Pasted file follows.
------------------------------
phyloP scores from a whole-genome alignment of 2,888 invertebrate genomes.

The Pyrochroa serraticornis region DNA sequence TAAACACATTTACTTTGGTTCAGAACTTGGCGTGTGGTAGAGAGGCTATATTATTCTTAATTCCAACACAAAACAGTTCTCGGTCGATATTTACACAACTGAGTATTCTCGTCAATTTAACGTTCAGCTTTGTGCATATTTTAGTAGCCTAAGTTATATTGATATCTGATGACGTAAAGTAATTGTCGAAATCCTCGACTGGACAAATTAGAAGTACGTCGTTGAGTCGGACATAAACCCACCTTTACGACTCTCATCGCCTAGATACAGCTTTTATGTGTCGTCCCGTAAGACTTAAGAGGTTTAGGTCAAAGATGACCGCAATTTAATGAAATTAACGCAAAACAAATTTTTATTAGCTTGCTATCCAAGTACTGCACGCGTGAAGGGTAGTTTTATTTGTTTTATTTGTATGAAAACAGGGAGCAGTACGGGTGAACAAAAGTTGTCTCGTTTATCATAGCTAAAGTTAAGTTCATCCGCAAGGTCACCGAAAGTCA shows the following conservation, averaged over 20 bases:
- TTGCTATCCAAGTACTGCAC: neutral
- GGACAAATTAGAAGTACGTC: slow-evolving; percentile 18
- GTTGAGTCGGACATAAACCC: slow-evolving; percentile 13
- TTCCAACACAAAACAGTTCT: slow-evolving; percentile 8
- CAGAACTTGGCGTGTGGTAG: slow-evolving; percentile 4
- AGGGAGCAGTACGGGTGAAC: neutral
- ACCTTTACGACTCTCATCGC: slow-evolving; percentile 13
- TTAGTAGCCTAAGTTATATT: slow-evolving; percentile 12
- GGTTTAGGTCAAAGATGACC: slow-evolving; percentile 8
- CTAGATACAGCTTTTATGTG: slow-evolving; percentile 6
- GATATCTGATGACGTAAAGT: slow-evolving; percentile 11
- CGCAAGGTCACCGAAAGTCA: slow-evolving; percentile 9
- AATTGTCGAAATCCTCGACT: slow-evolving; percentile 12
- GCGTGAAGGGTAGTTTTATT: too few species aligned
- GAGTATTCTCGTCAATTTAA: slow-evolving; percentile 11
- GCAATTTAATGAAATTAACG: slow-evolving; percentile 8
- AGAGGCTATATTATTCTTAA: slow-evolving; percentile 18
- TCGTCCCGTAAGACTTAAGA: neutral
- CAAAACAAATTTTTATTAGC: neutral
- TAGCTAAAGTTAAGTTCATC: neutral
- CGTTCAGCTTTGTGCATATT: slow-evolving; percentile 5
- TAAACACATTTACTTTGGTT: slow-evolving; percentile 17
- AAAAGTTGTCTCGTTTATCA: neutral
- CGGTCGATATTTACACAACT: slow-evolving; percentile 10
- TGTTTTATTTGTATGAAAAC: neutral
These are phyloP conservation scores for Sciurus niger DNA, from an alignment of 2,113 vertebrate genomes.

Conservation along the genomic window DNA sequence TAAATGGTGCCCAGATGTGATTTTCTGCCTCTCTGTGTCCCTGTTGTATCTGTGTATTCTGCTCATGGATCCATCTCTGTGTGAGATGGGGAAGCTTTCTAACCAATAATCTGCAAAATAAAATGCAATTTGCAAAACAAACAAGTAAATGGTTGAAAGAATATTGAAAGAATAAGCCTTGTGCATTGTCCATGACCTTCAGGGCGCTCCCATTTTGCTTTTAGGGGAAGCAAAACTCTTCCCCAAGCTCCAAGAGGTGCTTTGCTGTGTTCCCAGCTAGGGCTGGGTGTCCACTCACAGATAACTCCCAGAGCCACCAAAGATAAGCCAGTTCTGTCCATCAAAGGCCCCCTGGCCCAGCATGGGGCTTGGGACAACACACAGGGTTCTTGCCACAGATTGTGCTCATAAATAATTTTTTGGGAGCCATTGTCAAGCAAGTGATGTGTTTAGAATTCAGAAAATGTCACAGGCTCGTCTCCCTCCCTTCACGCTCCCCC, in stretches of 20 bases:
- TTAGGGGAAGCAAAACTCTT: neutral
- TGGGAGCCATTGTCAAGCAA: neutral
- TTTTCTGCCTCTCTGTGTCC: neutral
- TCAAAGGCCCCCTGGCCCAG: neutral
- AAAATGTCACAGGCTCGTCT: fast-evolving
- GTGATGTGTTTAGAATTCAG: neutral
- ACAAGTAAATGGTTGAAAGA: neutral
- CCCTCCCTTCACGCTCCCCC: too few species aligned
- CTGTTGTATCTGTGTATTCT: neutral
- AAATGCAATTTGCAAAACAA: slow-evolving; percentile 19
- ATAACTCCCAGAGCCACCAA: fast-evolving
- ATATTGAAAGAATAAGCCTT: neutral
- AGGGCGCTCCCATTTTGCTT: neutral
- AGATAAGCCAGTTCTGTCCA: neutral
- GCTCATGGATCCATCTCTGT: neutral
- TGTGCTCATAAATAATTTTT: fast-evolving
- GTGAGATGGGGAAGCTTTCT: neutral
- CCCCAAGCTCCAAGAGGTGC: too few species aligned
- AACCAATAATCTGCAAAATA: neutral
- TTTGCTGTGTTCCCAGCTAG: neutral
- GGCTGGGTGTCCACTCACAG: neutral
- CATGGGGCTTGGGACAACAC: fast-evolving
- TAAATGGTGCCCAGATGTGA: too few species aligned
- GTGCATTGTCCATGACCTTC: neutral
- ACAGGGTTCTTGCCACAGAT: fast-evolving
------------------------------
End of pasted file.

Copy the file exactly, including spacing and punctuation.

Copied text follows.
phyloP scores from a whole-genome alignment of 2,888 invertebrate genomes.

The Pyrochroa serraticornis region DNA sequence TAAACACATTTACTTTGGTTCAGAACTTGGCGTGTGGTAGAGAGGCTATATTATTCTTAATTCCAACACAAAACAGTTCTCGGTCGATATTTACACAACTGAGTATTCTCGTCAATTTAACGTTCAGCTTTGTGCATATTTTAGTAGCCTAAGTTATATTGATATCTGATGACGTAAAGTAATTGTCGAAATCCTCGACTGGACAAATTAGAAGTACGTCGTTGAGTCGGACATAAACCCACCTTTACGACTCTCATCGCCTAGATACAGCTTTTATGTGTCGTCCCGTAAGACTTAAGAGGTTTAGGTCAAAGATGACCGCAATTTAATGAAATTAACGCAAAACAAATTTTTATTAGCTTGCTATCCAAGTACTGCACGCGTGAAGGGTAGTTTTATTTGTTTTATTTGTATGAAAACAGGGAGCAGTACGGGTGAACAAAAGTTGTCTCGTTTATCATAGCTAAAGTTAAGTTCATCCGCAAGGTCACCGAAAGTCA shows the following conservation, averaged over 20 bases:
- TTGCTATCCAAGTACTGCAC: neutral
- GGACAAATTAGAAGTACGTC: slow-evolving; percentile 18
- GTTGAGTCGGACATAAACCC: slow-evolving; percentile 13
- TTCCAACACAAAACAGTTCT: slow-evolving; percentile 8
- CAGAACTTGGCGTGTGGTAG: slow-evolving; percentile 4
- AGGGAGCAGTACGGGTGAAC: neutral
- ACCTTTACGACTCTCATCGC: slow-evolving; percentile 13
- TTAGTAGCCTAAGTTATATT: slow-evolving; percentile 12
- GGTTTAGGTCAAAGATGACC: slow-evolving; percentile 8
- CTAGATACAGCTTTTATGTG: slow-evolving; percentile 6
- GATATCTGATGACGTAAAGT: slow-evolving; percentile 11
- CGCAAGGTCACCGAAAGTCA: slow-evolving; percentile 9
- AATTGTCGAAATCCTCGACT: slow-evolving; percentile 12
- GCGTGAAGGGTAGTTTTATT: too few species aligned
- GAGTATTCTCGTCAATTTAA: slow-evolving; percentile 11
- GCAATTTAATGAAATTAACG: slow-evolving; percentile 8
- AGAGGCTATATTATTCTTAA: slow-evolving; percentile 18
- TCGTCCCGTAAGACTTAAGA: neutral
- CAAAACAAATTTTTATTAGC: neutral
- TAGCTAAAGTTAAGTTCATC: neutral
- CGTTCAGCTTTGTGCATATT: slow-evolving; percentile 5
- TAAACACATTTACTTTGGTT: slow-evolving; percentile 17
- AAAAGTTGTCTCGTTTATCA: neutral
- CGGTCGATATTTACACAACT: slow-evolving; percentile 10
- TGTTTTATTTGTATGAAAAC: neutral
These are phyloP conservation scores for Sciurus niger DNA, from an alignment of 2,113 vertebrate genomes.

Conservation along the genomic window DNA sequence TAAATGGTGCCCAGATGTGATTTTCTGCCTCTCTGTGTCCCTGTTGTATCTGTGTATTCTGCTCATGGATCCATCTCTGTGTGAGATGGGGAAGCTTTCTAACCAATAATCTGCAAAATAAAATGCAATTTGCAAAACAAACAAGTAAATGGTTGAAAGAATATTGAAAGAATAAGCCTTGTGCATTGTCCATGACCTTCAGGGCGCTCCCATTTTGCTTTTAGGGGAAGCAAAACTCTTCCCCAAGCTCCAAGAGGTGCTTTGCTGTGTTCCCAGCTAGGGCTGGGTGTCCACTCACAGATAACTCCCAGAGCCACCAAAGATAAGCCAGTTCTGTCCATCAAAGGCCCCCTGGCCCAGCATGGGGCTTGGGACAACACACAGGGTTCTTGCCACAGATTGTGCTCATAAATAATTTTTTGGGAGCCATTGTCAAGCAAGTGATGTGTTTAGAATTCAGAAAATGTCACAGGCTCGTCTCCCTCCCTTCACGCTCCCCC, in stretches of 20 bases:
- TTAGGGGAAGCAAAACTCTT: neutral
- TGGGAGCCATTGTCAAGCAA: neutral
- TTTTCTGCCTCTCTGTGTCC: neutral
- TCAAAGGCCCCCTGGCCCAG: neutral
- AAAATGTCACAGGCTCGTCT: fast-evolving
- GTGATGTGTTTAGAATTCAG: neutral
- ACAAGTAAATGGTTGAAAGA: neutral
- CCCTCCCTTCACGCTCCCCC: too few species aligned
- CTGTTGTATCTGTGTATTCT: neutral
- AAATGCAATTTGCAAAACAA: slow-evolving; percentile 19
- ATAACTCCCAGAGCCACCAA: fast-evolving
- ATATTGAAAGAATAAGCCTT: neutral
- AGGGCGCTCCCATTTTGCTT: neutral
- AGATAAGCCAGTTCTGTCCA: neutral
- GCTCATGGATCCATCTCTGT: neutral
- TGTGCTCATAAATAATTTTT: fast-evolving
- GTGAGATGGGGAAGCTTTCT: neutral
- CCCCAAGCTCCAAGAGGTGC: too few species aligned
- AACCAATAATCTGCAAAATA: neutral
- TTTGCTGTGTTCCCAGCTAG: neutral
- GGCTGGGTGTCCACTCACAG: neutral
- CATGGGGCTTGGGACAACAC: fast-evolving
- TAAATGGTGCCCAGATGTGA: too few species aligned
- GTGCATTGTCCATGACCTTC: neutral
- ACAGGGTTCTTGCCACAGAT: fast-evolving